KUALA LUMPUR – A four-day international hot-air balloon event kicked off near Malaysia’s capital on Thursday, with a motley collection of about 20 colorful balloons providing sky-scanners with an unusual sight.
The eye-catching balloons could be spotted floating over the streets of Putrajaya – located just about 35 kilometers (22 miles) to the south of Kuala Lumpur – as part of the 10th annual Putrajaya Hot Air Balloon Fiesta.
“I’m happy to see the young generation enjoying hot air balloons as I did when I first started, too,” the fiesta’s chairman, Mohammad Sobri Saad, had said at the event’s press launch on Feb. 25.
Balloonists stemming from 14 different countries around the world cranked up the heat to lift off their billowing airships in a bid to snag the coveted Rudy Trophy.
The trophy – named in honor of the fiesta’s late co-founder, Captain Khairudin Abd Rani – is awarded to the winner of a special competition requiring precision skills.
It involves a “hare” balloon first flying off on its own and landing at a specific spot before laying out a large piece of fabric that is targeted by the other aeronauts (“hounds”), who attempt to drop markers as close to the bulls-eye as possible.
This year’s fiesta also debuted a balloon “igloo” created by Spanish artist Jordi Enrique by recycling old balloons.
Over the upcoming weekend, the igloo was set to serve as a canvass for a light and motion show that promised to dazzle visitors after sunset.
The balloons come in a variety of shapes and sizes: this year, they include a sinister-looking clown from Slovakia, a caped teddy bear from Taiwan, a pink elephant from Belgium and a heart emblazoned with the word “Happy” from Japan.
According to Malaysia’s Islamic Tourism Center, for the first time in the event’s history, attendees this year would be offered “free-flying” balloon rides organized by the Asian country’s only commercial hot air balloon company, MyBalloon Adventure. They also have the option to mount tethered balloons thanks to the MyBalloon Club.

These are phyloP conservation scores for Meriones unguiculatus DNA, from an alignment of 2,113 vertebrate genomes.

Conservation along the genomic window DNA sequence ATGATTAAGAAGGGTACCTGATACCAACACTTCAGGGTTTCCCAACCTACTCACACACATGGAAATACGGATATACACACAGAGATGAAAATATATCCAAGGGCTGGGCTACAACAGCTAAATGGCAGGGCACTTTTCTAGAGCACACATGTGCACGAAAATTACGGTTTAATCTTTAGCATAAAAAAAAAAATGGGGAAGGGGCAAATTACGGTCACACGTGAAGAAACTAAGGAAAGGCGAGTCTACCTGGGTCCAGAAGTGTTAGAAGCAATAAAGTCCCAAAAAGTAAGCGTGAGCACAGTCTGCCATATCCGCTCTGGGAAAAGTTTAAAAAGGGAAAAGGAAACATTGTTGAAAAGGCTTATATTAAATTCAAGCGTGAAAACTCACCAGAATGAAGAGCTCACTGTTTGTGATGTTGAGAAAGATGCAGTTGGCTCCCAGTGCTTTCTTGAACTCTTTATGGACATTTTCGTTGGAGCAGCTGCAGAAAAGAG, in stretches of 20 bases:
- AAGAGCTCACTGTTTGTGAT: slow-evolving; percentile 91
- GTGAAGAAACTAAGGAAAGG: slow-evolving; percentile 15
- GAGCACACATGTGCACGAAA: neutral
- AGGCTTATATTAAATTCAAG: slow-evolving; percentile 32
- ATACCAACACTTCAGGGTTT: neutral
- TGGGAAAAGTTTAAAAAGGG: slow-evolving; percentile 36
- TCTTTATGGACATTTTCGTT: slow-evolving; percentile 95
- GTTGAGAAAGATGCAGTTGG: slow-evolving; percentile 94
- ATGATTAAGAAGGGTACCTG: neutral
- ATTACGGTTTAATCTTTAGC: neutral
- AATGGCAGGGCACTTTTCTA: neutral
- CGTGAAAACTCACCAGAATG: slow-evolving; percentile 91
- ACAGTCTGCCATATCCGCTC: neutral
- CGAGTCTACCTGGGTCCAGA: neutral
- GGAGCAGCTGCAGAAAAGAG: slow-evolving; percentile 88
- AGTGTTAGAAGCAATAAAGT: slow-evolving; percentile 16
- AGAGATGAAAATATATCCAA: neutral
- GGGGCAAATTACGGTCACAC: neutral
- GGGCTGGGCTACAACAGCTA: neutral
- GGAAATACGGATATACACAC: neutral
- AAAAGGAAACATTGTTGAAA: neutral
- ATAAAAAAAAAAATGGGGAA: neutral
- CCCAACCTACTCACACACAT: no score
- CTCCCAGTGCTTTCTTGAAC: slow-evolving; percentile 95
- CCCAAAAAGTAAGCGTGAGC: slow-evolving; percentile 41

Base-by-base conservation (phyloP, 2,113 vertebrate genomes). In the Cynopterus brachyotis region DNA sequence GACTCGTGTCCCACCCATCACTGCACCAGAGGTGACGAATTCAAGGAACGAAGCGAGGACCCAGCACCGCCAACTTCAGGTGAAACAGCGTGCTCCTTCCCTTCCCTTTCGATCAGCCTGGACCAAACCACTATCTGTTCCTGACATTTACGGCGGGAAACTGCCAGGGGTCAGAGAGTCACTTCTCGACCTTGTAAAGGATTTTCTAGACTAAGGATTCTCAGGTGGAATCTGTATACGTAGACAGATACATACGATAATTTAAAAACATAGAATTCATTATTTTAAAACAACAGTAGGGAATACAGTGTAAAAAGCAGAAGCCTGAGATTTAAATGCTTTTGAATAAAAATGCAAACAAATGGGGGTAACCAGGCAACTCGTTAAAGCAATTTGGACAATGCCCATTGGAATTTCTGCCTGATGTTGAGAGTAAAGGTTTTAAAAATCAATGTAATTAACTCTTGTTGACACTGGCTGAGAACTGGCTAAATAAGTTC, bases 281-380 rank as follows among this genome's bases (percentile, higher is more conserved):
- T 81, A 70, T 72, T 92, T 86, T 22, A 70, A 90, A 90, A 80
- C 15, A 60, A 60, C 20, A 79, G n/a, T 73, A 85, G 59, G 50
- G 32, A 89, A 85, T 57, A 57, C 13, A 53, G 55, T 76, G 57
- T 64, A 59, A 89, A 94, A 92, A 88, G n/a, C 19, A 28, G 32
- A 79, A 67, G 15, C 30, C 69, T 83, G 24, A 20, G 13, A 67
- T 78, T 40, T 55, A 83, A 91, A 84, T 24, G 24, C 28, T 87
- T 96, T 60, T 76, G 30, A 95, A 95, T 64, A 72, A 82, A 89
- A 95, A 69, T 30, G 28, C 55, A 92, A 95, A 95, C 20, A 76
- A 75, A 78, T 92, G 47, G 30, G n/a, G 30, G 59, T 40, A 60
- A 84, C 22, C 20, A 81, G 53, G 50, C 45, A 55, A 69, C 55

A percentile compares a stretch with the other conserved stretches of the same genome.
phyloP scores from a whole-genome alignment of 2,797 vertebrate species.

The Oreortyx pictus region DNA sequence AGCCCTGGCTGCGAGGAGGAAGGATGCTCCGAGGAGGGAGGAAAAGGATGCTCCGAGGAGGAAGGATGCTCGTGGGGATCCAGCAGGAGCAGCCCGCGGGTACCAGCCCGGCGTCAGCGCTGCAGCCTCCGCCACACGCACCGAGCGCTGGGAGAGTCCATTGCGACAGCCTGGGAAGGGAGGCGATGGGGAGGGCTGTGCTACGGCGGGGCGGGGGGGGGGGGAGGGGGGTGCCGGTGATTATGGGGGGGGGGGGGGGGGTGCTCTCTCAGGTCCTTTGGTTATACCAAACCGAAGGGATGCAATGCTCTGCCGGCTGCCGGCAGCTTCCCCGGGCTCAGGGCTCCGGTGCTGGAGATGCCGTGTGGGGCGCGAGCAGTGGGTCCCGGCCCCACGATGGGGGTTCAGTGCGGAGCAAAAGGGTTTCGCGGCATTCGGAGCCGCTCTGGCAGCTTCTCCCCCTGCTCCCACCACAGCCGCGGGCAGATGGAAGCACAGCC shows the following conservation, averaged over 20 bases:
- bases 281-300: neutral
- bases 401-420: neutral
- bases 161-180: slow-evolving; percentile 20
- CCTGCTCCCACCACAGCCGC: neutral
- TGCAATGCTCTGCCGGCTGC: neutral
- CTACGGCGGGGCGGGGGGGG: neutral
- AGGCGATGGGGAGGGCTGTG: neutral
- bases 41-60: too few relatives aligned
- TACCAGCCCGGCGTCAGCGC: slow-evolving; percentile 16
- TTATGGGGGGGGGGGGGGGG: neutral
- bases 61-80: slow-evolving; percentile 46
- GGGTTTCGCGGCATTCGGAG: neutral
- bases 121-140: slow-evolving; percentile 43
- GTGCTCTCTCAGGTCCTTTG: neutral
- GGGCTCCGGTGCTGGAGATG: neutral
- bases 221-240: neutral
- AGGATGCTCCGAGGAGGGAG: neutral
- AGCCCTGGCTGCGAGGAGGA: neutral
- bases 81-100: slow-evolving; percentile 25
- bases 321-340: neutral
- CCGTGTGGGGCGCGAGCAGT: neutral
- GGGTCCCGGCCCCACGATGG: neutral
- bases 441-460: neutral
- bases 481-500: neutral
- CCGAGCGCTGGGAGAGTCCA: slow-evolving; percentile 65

The ITC added that it was also bringing back the “Night Glow” spectacle, in which brightly-lit balloons dance across the night sky in sync to music blaring out of loudspeakers scattered through the area.
As their name suggests, hot air balloons are able to defy gravity through a simple physical principle: heating the air inside the fabric bag (technically called an envelope) makes it less dense than the colder air outside.
When a pilot wants to make the airship descend, he or she just needs to allow the air within the envelope to cool, although steering is limited to climbing up or down into winds, which determine the balloon’s direction.
Modern balloons can be traced back to unmanned Chinese sky lanterns that were first used in the 3rd century AD for military signaling and applied the same lighter-than-air technique.
But it was the history-making contraption developed by the French brothers Jacques-Etienne and Joseph-Michel Montgolfier in the 1780s that constitutes the blueprint for the manned balloons used today.
A decade after its first edition, the Putrajaya fiesta continues to delight visitors free of any admission fees.